The Concept of Legitimacy and Its Place in the Debate between Schmitt, Löwith and Blumenberg over Modernity

Document Type : Research Paper


1 Associate Professor, Faculty of Law & Political Science, University of Tehran, Tehran, Iran

2 PhD in Political Science, Faculty of Law & Political Science, University of Tehran, Iran



The concept of crisis is rooted in German intellectual tradition, and has a long history that can be traced back to the reactions of Romantic thinkers to the philosophical ideas of Immanuel Kant. This enduring concept—as a byproduct of Kantian philosophy and Romanticism—persisted throughout the 19th century and reached its zenith in the early 20th century, and coincided with the burgeoning modernity and modernism. Carl Schmitt and Karl Löwith were the two prominent advocates of the idea of crisis during the 20th century, and presented a criticism of the fundamental principles of modernity and questioned its legitimacy by using the secularization thesis as their primary interpretive tool. The main objective of this essay is to reconstruct the debate between Carl Schmitt, Karl Löwith, and Hans Blumenberg on the legitimacy of the modern age and present an argument in its defense as Blumenberg might have done.
The Romantic scholars’ reaction to Kant, which underlies much of the concept of crisis, was shaped by their dissatisfaction with what they perceived as Kant's overly rationalistic philosophy. Romantics championed a worldview that emphasized emotion, nature, and the sublime, which they saw as neglected by Kant's emphasis on reason. This led to a period of intellectual crisis that lingered and evolved as the result of subsequent philosophical developments and social changes. Schmitt and Löwith in their unique ways viewed the advent of modernity as a crisis. Schmitt as a political theorist and jurist saw the crisis in the transition from the traditional forms of governance and social organization to the modern liberal democratic rule. For Schmitt, the essence of this crisis lay in the perceived loss of political unity and authority, which he saw as being undermined by the pluralism and individualism of modern democratic societies.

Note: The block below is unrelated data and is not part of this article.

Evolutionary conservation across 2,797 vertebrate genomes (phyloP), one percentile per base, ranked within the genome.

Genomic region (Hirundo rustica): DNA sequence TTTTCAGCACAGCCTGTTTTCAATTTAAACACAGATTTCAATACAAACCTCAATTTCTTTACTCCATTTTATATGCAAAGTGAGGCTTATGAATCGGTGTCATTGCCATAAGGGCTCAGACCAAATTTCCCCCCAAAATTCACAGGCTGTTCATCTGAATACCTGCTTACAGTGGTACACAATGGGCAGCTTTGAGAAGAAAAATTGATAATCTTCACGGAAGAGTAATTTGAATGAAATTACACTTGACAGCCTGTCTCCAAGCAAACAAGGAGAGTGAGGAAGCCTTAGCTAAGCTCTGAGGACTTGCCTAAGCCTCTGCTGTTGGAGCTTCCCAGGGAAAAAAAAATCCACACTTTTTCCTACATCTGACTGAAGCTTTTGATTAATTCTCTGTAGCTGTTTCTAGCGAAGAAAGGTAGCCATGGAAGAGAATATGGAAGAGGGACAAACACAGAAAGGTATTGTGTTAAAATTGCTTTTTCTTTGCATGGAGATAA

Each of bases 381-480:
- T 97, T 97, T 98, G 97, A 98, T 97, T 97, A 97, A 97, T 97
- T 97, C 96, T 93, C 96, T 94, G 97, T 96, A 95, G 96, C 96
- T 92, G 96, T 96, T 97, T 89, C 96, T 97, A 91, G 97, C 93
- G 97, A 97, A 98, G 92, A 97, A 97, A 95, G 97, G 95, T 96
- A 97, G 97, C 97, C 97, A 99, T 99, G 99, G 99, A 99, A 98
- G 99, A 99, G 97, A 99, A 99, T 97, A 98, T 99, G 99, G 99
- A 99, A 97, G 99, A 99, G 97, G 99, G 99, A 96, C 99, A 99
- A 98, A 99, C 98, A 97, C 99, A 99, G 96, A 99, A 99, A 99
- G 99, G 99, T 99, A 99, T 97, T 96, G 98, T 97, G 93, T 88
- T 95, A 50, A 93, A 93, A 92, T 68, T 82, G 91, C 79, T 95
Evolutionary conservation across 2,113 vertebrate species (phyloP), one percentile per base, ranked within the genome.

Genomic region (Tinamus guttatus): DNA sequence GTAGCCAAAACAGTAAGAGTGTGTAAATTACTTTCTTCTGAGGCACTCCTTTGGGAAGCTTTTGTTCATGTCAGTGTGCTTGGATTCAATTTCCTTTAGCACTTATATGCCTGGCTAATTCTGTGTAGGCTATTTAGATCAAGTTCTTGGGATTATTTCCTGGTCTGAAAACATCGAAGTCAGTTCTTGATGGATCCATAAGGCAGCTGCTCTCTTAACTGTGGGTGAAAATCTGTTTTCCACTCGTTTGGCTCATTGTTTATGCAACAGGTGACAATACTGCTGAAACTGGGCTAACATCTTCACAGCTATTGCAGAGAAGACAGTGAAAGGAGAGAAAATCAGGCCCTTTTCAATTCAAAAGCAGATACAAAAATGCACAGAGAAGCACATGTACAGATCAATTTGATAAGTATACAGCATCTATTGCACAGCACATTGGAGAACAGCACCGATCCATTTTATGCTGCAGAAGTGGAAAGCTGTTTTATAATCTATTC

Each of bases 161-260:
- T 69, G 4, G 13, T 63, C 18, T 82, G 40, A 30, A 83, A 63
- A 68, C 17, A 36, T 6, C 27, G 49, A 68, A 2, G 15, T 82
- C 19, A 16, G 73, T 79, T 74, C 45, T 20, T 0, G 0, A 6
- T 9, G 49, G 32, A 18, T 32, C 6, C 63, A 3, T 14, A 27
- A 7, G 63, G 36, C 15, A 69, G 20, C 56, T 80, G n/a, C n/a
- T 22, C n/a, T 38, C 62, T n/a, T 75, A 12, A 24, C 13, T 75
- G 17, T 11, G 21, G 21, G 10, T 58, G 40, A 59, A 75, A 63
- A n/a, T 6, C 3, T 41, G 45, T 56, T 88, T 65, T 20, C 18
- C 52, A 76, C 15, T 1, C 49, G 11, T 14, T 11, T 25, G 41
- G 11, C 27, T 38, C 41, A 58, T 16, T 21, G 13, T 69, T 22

This essay will follow the intellectual journey of these three thinkers, shedding light on their debates about the legitimacy of the modern period, and will present a defense of Blumenberg's interpretation, arguing that the secularization thesis and the associated concept of crisis rely on a form of historical substantialism. This substantialism, which views historical periods as homogenous entities with essential characteristics is problematic. It oversimplifies the complex historical processes involved in the transition to modernity and neglects the heterogeneity and dynamism within each historical period. In conclusion, the authors will argue that the defense of the modern age, as Blumenberg elaborates, is not only possible but necessary. It will challenge the foundational assumptions of Schmitt and Löwith's critiques, arguing for a more nuanced understanding of modernity that acknowledges its complexity and dynamism and recognizes its unique legitimacy. This defense will proceed on the thesis that Schmitt and Löwith's discussion, which explains modernity according to the secularization thesis, involves a kind of historical substantialism which is apparently unjustifiable.


Main Subjects

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    ج) آلمانی

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